In This Review

The Passage to Europe: How a Continent Became a Union
The Passage to Europe: How a Continent Became a Union
By Luuk van Middelaar
Yale University Press, 2013, 392 pp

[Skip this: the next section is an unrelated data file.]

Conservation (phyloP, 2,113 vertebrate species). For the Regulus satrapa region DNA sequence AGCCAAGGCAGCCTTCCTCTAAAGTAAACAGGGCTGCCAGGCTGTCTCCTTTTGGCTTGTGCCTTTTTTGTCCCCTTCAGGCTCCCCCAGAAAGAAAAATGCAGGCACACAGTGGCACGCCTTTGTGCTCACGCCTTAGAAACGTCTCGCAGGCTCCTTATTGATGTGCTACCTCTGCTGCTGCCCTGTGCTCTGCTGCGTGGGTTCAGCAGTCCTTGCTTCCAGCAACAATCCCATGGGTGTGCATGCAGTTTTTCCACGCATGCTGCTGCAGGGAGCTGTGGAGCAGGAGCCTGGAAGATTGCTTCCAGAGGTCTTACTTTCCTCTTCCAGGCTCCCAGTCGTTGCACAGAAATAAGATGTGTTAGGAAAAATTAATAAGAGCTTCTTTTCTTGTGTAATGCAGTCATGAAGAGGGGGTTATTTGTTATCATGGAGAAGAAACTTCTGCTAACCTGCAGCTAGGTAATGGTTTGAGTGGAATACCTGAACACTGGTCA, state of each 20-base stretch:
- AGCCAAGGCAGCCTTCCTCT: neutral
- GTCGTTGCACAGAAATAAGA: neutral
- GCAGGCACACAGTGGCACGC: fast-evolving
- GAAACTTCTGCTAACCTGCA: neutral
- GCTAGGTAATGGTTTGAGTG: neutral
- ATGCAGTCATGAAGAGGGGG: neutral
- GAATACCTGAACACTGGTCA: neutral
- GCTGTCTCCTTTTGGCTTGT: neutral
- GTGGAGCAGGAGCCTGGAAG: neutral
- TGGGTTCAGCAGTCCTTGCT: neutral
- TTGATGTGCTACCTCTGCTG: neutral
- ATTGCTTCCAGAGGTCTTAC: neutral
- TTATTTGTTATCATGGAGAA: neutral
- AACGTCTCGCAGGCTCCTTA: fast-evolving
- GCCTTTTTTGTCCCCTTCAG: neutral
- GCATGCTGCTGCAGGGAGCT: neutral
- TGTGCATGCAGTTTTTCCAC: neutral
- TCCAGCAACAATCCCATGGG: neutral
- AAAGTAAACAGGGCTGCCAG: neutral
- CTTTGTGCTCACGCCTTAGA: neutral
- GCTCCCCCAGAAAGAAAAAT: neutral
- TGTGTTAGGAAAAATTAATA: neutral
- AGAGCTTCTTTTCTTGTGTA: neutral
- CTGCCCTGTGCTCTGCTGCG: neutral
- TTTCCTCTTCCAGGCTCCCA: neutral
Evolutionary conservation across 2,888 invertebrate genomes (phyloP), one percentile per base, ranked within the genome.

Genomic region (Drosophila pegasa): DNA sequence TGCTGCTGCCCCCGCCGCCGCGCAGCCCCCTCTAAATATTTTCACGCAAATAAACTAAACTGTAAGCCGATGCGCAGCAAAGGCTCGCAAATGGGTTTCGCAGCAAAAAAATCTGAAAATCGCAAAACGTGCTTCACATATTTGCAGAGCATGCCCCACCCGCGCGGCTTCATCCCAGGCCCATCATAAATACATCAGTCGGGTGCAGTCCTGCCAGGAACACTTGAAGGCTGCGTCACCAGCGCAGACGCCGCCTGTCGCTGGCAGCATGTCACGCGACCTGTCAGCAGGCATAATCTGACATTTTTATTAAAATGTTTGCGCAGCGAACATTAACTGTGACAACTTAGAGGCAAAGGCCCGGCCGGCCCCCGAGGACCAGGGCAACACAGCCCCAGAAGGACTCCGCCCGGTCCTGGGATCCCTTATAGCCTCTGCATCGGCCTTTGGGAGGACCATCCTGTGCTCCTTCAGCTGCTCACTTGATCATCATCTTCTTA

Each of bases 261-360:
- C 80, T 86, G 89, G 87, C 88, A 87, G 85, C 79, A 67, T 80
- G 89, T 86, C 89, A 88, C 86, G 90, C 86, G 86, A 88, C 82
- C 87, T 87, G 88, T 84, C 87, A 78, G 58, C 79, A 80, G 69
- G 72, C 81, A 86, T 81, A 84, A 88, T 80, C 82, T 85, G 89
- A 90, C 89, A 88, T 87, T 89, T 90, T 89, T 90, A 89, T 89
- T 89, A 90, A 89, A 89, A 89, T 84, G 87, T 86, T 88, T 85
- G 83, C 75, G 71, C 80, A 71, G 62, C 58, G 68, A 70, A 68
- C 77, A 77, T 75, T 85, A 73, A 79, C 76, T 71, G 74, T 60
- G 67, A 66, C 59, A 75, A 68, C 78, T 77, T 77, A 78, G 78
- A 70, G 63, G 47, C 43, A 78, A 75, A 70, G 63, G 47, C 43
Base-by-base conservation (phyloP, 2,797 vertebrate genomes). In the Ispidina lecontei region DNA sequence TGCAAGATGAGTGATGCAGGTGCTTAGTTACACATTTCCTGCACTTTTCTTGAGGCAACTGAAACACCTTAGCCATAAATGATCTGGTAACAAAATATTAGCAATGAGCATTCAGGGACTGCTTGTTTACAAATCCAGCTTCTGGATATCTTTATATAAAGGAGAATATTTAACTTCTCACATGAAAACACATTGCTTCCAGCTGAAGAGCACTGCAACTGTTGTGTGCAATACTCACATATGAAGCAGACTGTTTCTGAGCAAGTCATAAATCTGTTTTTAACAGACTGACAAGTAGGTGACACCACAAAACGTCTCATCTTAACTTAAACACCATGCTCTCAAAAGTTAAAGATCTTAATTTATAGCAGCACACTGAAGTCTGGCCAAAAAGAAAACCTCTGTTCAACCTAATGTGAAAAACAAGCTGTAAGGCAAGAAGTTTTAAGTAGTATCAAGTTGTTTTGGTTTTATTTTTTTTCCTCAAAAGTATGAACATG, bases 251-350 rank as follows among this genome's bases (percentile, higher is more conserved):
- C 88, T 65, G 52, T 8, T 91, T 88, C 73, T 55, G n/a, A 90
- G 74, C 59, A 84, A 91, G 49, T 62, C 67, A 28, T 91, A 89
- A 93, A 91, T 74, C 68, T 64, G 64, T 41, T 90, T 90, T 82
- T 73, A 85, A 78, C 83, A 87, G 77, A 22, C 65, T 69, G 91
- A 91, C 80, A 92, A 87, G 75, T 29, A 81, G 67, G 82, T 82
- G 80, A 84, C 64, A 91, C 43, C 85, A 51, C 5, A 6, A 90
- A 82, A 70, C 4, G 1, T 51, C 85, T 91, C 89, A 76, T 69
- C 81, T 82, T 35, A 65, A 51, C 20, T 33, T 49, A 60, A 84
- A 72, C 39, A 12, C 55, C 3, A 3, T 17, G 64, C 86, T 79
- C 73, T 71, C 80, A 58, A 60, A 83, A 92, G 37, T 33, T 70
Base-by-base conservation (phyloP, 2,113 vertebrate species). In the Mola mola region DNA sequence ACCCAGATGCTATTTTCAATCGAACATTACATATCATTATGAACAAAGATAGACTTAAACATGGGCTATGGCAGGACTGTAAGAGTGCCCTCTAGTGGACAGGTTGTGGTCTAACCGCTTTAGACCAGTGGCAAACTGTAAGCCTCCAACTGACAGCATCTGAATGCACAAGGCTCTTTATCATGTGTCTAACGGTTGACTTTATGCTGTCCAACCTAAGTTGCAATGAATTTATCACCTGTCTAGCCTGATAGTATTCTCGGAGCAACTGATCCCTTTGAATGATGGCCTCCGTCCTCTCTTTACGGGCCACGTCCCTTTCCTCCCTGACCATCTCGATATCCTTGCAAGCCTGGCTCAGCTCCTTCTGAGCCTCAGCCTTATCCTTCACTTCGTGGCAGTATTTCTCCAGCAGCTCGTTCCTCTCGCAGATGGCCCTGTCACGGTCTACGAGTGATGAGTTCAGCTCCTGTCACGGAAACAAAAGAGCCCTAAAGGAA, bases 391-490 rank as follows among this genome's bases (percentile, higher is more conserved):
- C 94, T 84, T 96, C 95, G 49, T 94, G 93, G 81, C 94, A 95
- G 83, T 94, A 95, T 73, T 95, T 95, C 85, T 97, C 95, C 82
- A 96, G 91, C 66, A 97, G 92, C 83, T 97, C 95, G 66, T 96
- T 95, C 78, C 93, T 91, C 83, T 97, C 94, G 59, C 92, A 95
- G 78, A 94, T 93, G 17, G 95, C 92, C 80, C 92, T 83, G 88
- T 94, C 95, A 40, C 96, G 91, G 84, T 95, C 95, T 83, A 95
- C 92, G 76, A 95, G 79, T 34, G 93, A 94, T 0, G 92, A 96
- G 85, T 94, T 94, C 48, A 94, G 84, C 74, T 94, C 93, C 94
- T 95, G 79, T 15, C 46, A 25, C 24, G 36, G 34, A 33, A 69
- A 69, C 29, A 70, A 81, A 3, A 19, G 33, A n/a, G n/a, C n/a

Van Middelaar, a smart, young political philosopher who now works as a speechwriter for European Council President Herman Van Rompuy, seems well positioned to cut through the myths and stereotypes that obscure how the EU works and why it is in crisis today. His insightful overview of Europe’s historical evolution is livened by occasionally revealing anecdotes of behind-the-scenes political intrigue. Yet in the end, he finds it difficult to transcend the same technocratic prescriptions for an “ever-closer union” that have led Europe into its current impasse. He suggests that diplomats, lawyers, bureaucrats, and politicians deepen their cooperation across borders and impose centralized democratic practices on Europe from the top down. But he does not closely analyze the economic incentives, financial pressures, monetary reforms, public support, or partisan coalitions that would be required to make those solutions work, and he fails to adequately answer the critical question facing the continent today: How much integration do Europeans really want?